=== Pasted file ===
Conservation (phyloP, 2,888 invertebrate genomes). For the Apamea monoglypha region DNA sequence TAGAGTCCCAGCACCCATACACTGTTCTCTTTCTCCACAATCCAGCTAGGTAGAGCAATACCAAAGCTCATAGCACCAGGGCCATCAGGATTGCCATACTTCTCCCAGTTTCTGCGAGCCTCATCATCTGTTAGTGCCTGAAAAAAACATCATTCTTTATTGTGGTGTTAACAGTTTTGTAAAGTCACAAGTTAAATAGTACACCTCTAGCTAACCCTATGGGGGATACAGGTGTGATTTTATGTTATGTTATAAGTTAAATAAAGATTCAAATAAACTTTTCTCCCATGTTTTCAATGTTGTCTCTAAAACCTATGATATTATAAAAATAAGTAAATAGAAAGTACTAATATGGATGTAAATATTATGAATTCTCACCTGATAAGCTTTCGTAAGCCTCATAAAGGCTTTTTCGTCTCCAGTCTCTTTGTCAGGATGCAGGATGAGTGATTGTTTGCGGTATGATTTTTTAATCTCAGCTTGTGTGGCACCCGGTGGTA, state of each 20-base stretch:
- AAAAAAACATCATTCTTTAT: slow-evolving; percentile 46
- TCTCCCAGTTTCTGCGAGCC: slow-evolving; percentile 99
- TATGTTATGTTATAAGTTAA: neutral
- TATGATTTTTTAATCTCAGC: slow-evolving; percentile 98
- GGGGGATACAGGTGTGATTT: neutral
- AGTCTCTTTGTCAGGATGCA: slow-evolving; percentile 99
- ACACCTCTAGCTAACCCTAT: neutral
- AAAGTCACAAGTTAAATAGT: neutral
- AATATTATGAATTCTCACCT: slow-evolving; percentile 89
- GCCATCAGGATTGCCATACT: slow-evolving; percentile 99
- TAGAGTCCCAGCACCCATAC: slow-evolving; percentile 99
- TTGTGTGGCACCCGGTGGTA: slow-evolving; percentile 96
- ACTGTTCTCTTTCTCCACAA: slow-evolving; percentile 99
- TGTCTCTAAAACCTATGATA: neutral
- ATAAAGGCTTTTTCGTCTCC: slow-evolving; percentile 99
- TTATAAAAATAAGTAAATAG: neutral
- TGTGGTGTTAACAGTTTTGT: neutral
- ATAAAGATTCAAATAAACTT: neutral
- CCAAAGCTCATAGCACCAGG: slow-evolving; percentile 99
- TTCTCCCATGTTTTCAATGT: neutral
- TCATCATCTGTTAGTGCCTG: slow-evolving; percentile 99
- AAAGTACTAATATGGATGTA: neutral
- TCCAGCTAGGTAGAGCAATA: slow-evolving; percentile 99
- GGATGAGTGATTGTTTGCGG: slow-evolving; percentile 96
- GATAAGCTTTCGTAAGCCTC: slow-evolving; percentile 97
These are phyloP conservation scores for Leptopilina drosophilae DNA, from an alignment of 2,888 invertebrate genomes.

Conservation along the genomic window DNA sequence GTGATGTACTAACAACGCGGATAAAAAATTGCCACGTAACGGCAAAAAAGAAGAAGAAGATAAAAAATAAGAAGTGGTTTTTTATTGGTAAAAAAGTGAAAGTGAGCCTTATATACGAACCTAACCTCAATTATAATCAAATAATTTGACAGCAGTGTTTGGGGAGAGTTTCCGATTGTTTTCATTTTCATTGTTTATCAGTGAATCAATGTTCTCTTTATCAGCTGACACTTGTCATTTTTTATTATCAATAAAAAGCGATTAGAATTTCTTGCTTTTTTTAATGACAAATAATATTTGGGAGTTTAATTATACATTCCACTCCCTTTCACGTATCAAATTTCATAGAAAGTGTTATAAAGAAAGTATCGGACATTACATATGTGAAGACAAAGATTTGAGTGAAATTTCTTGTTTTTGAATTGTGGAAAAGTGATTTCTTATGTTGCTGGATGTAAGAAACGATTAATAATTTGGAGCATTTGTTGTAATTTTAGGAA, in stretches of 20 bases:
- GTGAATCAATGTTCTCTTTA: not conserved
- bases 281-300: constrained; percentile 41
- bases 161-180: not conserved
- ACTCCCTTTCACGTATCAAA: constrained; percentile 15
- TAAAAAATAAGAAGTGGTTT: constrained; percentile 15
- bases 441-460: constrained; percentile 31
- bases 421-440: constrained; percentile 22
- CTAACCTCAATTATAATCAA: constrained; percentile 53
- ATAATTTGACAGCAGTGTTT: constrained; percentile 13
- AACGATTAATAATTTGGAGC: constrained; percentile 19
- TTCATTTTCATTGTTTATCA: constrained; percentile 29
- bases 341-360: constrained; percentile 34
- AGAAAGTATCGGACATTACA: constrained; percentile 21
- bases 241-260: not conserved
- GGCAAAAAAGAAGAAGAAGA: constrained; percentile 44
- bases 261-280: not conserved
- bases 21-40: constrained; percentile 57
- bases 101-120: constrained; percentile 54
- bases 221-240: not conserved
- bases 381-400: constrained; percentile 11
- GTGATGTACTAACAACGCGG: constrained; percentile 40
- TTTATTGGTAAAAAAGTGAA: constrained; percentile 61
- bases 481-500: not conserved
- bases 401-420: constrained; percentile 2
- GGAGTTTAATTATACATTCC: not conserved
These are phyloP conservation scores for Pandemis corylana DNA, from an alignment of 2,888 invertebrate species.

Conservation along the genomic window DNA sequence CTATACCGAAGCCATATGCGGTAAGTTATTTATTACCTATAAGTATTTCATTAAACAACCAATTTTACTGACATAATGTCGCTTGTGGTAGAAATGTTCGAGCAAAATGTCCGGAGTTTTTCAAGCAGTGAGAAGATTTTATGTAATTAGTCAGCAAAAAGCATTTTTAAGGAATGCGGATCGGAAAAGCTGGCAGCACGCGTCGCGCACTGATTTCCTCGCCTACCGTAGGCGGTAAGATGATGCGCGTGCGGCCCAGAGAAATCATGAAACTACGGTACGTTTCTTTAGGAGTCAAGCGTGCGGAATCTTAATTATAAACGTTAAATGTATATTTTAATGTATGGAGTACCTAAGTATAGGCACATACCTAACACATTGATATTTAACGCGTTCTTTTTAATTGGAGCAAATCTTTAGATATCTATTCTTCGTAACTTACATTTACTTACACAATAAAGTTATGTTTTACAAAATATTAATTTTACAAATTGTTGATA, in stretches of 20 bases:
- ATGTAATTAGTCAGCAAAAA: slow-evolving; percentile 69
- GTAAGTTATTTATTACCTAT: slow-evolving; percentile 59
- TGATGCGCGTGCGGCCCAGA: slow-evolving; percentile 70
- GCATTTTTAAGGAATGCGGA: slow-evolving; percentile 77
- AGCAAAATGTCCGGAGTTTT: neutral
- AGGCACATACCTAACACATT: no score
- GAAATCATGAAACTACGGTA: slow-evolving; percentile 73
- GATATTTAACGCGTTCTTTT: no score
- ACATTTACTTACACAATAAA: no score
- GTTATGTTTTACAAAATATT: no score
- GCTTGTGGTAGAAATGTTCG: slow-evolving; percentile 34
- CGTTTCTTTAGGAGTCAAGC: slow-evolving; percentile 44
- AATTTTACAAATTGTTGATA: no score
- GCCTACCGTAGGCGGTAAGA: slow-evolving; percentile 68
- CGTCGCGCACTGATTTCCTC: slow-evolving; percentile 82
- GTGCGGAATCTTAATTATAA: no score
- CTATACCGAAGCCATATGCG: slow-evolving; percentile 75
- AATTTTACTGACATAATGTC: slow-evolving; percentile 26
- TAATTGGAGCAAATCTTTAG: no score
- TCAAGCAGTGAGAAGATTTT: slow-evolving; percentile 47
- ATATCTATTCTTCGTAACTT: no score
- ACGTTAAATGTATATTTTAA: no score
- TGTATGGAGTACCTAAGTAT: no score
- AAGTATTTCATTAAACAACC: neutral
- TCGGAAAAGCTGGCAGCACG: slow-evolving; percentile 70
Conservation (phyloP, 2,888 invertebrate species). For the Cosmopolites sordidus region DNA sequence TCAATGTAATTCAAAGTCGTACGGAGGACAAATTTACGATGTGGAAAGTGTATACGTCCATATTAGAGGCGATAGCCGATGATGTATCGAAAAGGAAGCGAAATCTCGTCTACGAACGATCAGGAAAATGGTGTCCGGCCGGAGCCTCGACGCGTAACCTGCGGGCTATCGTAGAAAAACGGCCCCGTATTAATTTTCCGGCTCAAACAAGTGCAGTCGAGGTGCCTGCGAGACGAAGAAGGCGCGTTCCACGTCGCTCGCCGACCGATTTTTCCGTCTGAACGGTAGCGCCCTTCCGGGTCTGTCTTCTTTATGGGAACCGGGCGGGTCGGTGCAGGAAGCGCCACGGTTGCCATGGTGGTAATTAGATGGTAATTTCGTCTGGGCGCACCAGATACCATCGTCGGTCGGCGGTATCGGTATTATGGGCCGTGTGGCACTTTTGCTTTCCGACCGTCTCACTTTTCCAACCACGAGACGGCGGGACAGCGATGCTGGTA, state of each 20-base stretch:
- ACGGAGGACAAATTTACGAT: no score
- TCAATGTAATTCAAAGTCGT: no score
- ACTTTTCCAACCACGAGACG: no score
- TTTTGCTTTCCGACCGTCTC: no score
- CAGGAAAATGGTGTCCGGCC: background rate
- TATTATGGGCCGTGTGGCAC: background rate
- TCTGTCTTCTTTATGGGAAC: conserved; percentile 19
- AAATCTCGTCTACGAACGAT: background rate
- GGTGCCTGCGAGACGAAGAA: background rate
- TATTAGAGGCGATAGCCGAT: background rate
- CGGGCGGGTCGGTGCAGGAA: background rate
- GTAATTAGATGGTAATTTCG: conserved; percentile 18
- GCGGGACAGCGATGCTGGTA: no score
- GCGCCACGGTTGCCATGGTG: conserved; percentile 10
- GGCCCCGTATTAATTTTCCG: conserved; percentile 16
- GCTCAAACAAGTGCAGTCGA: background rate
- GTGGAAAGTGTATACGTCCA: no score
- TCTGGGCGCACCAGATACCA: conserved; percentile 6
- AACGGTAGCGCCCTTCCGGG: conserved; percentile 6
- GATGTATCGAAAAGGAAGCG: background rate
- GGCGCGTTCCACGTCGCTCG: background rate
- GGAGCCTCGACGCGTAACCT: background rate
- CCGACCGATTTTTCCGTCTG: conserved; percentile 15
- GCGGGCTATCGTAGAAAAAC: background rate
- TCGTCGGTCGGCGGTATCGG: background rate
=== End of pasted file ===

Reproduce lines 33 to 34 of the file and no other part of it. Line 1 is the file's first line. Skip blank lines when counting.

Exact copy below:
- TAAAAAATAAGAAGTGGTTT: constrained; percentile 15
- bases 441-460: constrained; percentile 31